Arens, however, noticed that “* * * Esco had small particles of glass *290imbedded in both hands,” and on Davis’ right palm “* * * there was a slight laceration.” Both men were taken to a police station and were later charged with burglary of the Thomas grocery store. They were brought, to court, and the public defender was appointed to represent him. After the cases were passed, the charges were again called when the State requested and was granted leave to file two misdemeanor complaints against each defendant. One charged attempt to commit theft; the other, criminal damage to the Thomas grocery store. The trial proceeded with the State presenting evidence that consisted of two photographs of the burglarized premises, the testimony of Thomas and that of Arens. The officer who arrested Davis and Esco did not testify.

The two defendants were the only defense witnesses. .Esco told the court that he was arrested by Arens’ partner and taken to the rear of the alley as he was walking past the Thomas grocery store. Davis said that he entered the alley and was accosted by an officer who drew a gun and arrested him. Both defendants testified that they were on their way to visit a friend who lived nearby. The State did not offer any rebuttal.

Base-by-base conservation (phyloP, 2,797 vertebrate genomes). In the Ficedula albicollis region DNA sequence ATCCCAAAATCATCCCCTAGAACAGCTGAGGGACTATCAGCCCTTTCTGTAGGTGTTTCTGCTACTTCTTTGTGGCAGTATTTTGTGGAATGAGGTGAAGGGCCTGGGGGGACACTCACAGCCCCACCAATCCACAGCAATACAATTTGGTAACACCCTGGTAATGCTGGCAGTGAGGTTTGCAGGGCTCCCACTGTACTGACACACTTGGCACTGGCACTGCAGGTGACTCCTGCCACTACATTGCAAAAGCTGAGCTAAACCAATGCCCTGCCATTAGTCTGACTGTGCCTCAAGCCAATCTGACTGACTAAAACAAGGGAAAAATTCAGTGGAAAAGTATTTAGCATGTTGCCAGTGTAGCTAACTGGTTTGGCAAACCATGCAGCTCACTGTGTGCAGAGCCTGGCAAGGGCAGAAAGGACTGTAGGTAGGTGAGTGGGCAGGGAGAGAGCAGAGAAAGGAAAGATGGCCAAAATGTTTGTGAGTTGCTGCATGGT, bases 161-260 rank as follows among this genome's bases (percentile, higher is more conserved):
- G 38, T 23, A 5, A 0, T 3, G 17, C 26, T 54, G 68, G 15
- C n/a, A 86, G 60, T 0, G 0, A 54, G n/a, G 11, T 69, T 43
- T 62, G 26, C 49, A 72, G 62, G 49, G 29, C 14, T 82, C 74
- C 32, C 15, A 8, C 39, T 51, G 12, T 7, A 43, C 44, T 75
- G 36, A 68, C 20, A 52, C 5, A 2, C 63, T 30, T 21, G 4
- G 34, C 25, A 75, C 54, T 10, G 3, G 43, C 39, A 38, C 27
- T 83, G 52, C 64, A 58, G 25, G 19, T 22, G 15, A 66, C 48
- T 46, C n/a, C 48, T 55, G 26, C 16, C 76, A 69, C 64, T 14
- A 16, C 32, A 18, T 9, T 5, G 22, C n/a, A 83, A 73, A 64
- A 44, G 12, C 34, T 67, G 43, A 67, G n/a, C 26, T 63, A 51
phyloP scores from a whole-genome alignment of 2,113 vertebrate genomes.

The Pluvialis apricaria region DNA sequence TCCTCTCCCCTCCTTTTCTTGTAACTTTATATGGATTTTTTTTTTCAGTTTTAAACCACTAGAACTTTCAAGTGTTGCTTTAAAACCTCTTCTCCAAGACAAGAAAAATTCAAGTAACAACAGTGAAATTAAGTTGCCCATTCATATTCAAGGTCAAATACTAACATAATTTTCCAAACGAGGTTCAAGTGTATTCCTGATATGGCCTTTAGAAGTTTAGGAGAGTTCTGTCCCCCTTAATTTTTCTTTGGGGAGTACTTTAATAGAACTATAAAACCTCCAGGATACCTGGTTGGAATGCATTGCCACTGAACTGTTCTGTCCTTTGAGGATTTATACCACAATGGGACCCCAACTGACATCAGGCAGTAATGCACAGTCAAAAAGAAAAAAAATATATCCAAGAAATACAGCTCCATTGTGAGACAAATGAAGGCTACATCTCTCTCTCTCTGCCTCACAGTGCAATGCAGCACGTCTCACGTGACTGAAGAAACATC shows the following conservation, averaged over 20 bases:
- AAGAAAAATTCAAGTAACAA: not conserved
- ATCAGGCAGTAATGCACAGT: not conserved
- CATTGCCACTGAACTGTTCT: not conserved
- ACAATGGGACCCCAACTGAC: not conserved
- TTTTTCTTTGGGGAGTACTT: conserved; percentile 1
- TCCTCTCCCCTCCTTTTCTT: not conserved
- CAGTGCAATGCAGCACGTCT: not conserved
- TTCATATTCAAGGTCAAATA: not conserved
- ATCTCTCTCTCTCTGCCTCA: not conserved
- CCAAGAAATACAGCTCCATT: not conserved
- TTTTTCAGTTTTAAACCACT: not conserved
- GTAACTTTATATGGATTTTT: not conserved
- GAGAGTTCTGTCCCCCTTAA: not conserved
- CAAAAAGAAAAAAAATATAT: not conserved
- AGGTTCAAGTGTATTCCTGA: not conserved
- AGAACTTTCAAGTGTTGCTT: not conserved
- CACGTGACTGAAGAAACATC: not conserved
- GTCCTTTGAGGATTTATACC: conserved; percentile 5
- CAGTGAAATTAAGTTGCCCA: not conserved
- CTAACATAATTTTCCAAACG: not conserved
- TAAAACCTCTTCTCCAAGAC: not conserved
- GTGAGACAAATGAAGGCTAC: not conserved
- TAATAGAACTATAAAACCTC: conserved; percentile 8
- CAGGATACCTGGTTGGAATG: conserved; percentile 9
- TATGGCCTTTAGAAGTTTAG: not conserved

After hearing the evidence and denying defendants’ motions for direct findings of not guilty, the trial court rilled that although the State’s case against Davis and Esco was entirely circumstantial and that he would have.agreed with defense counsel’s arguments for the acquittal of both accused, “* * * except for the glass * * * there was no way of [defendants] going in there without obtaining some glass on their bodies unless they flew through and, therefore, the Court believes that with all the facts and — there will be a finding of guilty on both charges [sic].’’ Thereafter, both defendants were sentenced. Only Davis appeals his convictions.


The law and our conclusions

It is clear that the State’s case against Davis and Esco was based on evidence entirely circumstantial. No one saw them break the window of Thomas’ grocery store. No one saw them either enter or leave the premises. No State witness knew .either the exact place or circumstance of their arrest. The decisive facts were those given in Arens’ testimony in which he described seeing the two defendants in his partner’s custody near the opened rear door of the grocery store, Esco with pieces of glass in his bands, Davis with a laceration in his right palm. Therefore, this is á case in which support for the convictions we review is circumstantial evidence.